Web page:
Being a Heart Guy

Posted Leave a commentPosted in From the Blogs, Practical Leadership
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Photo: shutterstock via under30ceo.com

“There is a great cost when you neglect the human connection point in business.” –  Susan Steinbrecher, CEO, Steinbrecher And Associates, Inc.

I’m a firm believer in the human element in business and in life. After all, the reason we build things, make products, and provide services is for other people. Without “heart”, then we don’t need leaders–any old machine can do it. A colleague of mine once described himself as a “heart guy” when I asked him about his leadership style, and he surely lived up to that! We simply cannot forget leadership is about people first and foremost. While getting the mission accomplished is the raison d’etre  for leaders and teams to work together, there are very few endeavors that should consume the team on the way to the goal. Even the military where we understand the work may incur casualties or even deaths, we understand the need for people-centered leadership.

Ms Steinbrecher writes:

Leading from the heart is not just a nice idea or theory or some magical dream. By embracing a heart-centered approach to leadership, you will be in a more powerful position than you could possibly have imagined. After all, what can be more powerful than motivating an associate to go the distance for you and your organization because he or she is inspired by you and respects you so highly? More importantly, you will genuinely and deeply touch the lives of others by your actions.

I wrote something similar in Leading Leaders:

However, any successful style has to recognize the foundational truth that leadership is fundamentally a human problem. This means that leaders have to engage the people they’re leading and not treat them as if they were a math problem. We cannot treat people like machines, and we cannot ignore the fact that people have a basic need for affirmation and a sense of fair play.

In nearly 28 years of leading in the Air Force, and a lifetime of leading on the sports field and other arenas, I can attest to the truth that the accomplishments of which I’m most proud are when I’ve had a positive impact on another person. Helping others reach their goals is far more satisfying than reaching my own goals.  My hat’s off to Ms Steinbrecher and all the other “heart guys” out there–thank YOU for your leadership and care for your people!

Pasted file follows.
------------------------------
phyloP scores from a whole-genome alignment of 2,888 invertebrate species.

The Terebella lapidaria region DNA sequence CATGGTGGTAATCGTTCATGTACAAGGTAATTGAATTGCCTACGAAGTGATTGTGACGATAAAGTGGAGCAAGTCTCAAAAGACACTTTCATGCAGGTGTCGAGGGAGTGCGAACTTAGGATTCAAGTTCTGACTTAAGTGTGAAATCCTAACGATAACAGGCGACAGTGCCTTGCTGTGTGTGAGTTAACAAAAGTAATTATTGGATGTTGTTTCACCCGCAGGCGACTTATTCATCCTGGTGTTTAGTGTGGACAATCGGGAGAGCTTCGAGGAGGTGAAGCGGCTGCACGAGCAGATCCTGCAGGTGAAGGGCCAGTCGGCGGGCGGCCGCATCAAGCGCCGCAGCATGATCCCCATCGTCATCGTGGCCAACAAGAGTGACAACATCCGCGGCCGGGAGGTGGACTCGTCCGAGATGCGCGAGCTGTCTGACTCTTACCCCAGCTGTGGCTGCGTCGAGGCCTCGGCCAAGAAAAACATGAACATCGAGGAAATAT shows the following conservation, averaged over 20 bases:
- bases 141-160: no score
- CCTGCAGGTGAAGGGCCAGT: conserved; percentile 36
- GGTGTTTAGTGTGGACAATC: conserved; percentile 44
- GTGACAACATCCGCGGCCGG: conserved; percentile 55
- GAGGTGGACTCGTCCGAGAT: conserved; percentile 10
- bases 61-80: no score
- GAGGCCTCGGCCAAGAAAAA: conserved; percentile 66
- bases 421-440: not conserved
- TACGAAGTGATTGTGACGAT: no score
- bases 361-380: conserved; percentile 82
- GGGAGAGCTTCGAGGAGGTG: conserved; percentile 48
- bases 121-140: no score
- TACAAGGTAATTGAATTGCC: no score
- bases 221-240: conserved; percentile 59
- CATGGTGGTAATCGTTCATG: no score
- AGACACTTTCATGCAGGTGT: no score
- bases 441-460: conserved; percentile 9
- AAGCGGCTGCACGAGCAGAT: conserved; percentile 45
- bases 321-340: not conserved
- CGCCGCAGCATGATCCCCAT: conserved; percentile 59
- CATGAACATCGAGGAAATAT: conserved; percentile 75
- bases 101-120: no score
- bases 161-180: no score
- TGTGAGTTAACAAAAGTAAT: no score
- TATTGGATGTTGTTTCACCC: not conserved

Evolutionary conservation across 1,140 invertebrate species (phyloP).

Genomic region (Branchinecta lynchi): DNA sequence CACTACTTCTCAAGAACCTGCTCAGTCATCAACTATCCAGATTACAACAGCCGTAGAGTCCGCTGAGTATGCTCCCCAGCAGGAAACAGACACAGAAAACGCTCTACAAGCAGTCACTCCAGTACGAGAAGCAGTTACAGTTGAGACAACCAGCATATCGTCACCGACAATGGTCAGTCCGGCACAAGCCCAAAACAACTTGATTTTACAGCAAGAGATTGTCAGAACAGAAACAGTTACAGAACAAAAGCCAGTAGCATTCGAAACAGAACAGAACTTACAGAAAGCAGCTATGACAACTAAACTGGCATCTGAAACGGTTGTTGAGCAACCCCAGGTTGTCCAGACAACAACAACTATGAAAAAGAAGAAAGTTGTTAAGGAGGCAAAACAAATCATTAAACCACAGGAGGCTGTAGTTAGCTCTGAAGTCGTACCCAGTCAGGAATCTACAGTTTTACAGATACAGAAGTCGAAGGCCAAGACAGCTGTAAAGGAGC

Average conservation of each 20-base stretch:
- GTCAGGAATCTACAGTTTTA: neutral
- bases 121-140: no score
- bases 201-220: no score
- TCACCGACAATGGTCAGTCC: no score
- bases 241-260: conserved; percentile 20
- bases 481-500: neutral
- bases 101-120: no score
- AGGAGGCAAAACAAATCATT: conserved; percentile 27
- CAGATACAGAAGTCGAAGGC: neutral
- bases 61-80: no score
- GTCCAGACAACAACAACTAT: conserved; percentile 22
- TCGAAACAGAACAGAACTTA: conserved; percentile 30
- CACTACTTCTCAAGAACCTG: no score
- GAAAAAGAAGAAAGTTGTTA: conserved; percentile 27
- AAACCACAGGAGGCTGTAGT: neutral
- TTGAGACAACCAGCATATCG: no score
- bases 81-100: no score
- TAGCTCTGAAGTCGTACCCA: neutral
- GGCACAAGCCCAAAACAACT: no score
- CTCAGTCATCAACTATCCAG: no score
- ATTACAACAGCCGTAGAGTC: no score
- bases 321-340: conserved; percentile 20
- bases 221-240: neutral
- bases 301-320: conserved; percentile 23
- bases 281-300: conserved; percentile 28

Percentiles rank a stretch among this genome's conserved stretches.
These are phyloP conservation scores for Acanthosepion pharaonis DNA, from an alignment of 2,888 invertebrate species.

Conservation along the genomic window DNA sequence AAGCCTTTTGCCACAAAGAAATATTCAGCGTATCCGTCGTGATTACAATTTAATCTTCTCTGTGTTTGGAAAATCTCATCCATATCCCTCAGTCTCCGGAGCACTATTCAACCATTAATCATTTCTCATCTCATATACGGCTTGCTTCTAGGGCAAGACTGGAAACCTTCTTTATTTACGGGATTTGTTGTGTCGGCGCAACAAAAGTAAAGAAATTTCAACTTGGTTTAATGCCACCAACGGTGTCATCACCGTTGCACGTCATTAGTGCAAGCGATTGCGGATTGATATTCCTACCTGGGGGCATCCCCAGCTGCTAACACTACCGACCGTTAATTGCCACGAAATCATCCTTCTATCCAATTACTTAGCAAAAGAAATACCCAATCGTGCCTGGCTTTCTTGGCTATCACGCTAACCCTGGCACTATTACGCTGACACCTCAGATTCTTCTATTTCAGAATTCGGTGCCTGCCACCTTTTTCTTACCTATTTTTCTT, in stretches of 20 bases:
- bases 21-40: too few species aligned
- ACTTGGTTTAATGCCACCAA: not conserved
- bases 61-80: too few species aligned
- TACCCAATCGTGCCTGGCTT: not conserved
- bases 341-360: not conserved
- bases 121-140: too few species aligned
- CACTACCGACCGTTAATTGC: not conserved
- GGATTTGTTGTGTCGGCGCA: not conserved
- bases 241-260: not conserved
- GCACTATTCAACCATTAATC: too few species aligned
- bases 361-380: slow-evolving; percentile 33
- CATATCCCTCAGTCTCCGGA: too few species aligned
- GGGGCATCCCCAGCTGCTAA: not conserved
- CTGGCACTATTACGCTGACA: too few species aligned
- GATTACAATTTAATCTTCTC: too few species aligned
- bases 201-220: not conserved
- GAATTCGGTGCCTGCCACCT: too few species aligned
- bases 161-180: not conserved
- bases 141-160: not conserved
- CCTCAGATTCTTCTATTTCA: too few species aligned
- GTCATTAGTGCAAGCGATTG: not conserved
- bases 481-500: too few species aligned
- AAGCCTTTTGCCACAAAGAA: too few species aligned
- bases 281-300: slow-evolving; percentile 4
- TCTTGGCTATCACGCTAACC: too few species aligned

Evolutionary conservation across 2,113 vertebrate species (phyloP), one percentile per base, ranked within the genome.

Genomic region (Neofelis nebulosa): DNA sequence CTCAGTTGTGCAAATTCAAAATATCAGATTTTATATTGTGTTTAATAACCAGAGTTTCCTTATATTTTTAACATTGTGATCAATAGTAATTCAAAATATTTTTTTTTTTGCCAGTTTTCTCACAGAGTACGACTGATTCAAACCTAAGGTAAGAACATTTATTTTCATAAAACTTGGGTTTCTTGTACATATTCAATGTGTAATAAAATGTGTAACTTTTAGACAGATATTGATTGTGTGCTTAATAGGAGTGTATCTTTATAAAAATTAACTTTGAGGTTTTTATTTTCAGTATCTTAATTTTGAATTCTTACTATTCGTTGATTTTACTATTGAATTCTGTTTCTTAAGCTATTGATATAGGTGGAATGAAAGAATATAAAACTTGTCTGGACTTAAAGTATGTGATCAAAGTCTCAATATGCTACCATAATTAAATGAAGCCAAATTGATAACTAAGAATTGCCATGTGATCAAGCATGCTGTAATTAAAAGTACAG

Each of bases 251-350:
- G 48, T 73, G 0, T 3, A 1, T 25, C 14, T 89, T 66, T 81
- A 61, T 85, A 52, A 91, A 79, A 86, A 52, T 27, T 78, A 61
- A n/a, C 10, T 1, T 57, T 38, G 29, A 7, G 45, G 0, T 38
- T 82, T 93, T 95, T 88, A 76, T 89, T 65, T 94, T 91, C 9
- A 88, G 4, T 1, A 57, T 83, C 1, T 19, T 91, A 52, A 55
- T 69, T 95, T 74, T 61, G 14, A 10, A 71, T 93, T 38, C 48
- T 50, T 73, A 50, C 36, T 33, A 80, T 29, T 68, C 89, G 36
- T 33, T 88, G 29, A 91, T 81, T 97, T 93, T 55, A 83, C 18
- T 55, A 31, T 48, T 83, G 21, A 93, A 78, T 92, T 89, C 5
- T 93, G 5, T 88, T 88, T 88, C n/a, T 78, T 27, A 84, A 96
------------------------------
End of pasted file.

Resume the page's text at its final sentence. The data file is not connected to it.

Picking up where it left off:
The Army Has Heart

Posted Leave a commentPosted in From the Blogs
Airmen atop Koko Head
PACAF Airmen atop Koko Head. Hawaii Kai, Oahu. 2014

Over at Small Wars Journal, there’s an article about the Head-Hands-Heart Leadership Model that fits hand-in-glove with my own “Leading Leaders” philosophy. It’s a thoughtful and well written article about the basics of leadership: know yourself, know your people, know where you’re going.

Leading people is a “whole person” kind of endeavor: we have to engage our mind and heart and body in the effort or we fail. Moreover, we have to understand we’re dealing with real people as well–not robots–and as leaders we need to engage their whole person. Sometimes leaders will make mistakes, nobody is perfect, so when that happens remember your humility and try again. The article from Small Wars Journal is a good way to think about how to engage in deliberate interpersonal leadership that’s applicable in any environment!

The Hands, Head and Heart Leadership Model | Small Wars Journal

The diverse nature of the relationships in an organization, as well as the complexity of problems faced emphasizes the three aspects of leadership education we previously described, as well as the concepts of training. The Hands, Head and Heart Model uses the ideas inherent in both training and education to describe a leadership model that fits in a diverse organizational setting. Training involves doing, applying, executing, and behaving. Figuratively, it is the “hands” of the model. By contrast, education is the knowing or thinking and represents the “head” of the model. It involves principles, doctrine, rules, and knowledge of the individual or organization. The third area of the model is the “heart,” or the becoming part. This involves the end state or vision. It is where values, beliefs, and purpose come into play. The Hands, Head and Heart Model fits exactly with the Army’s Be-Know-Do Model developed over 30 years ago.

Short week this week, so here’s wishing everyone a Happy Thanksgiving!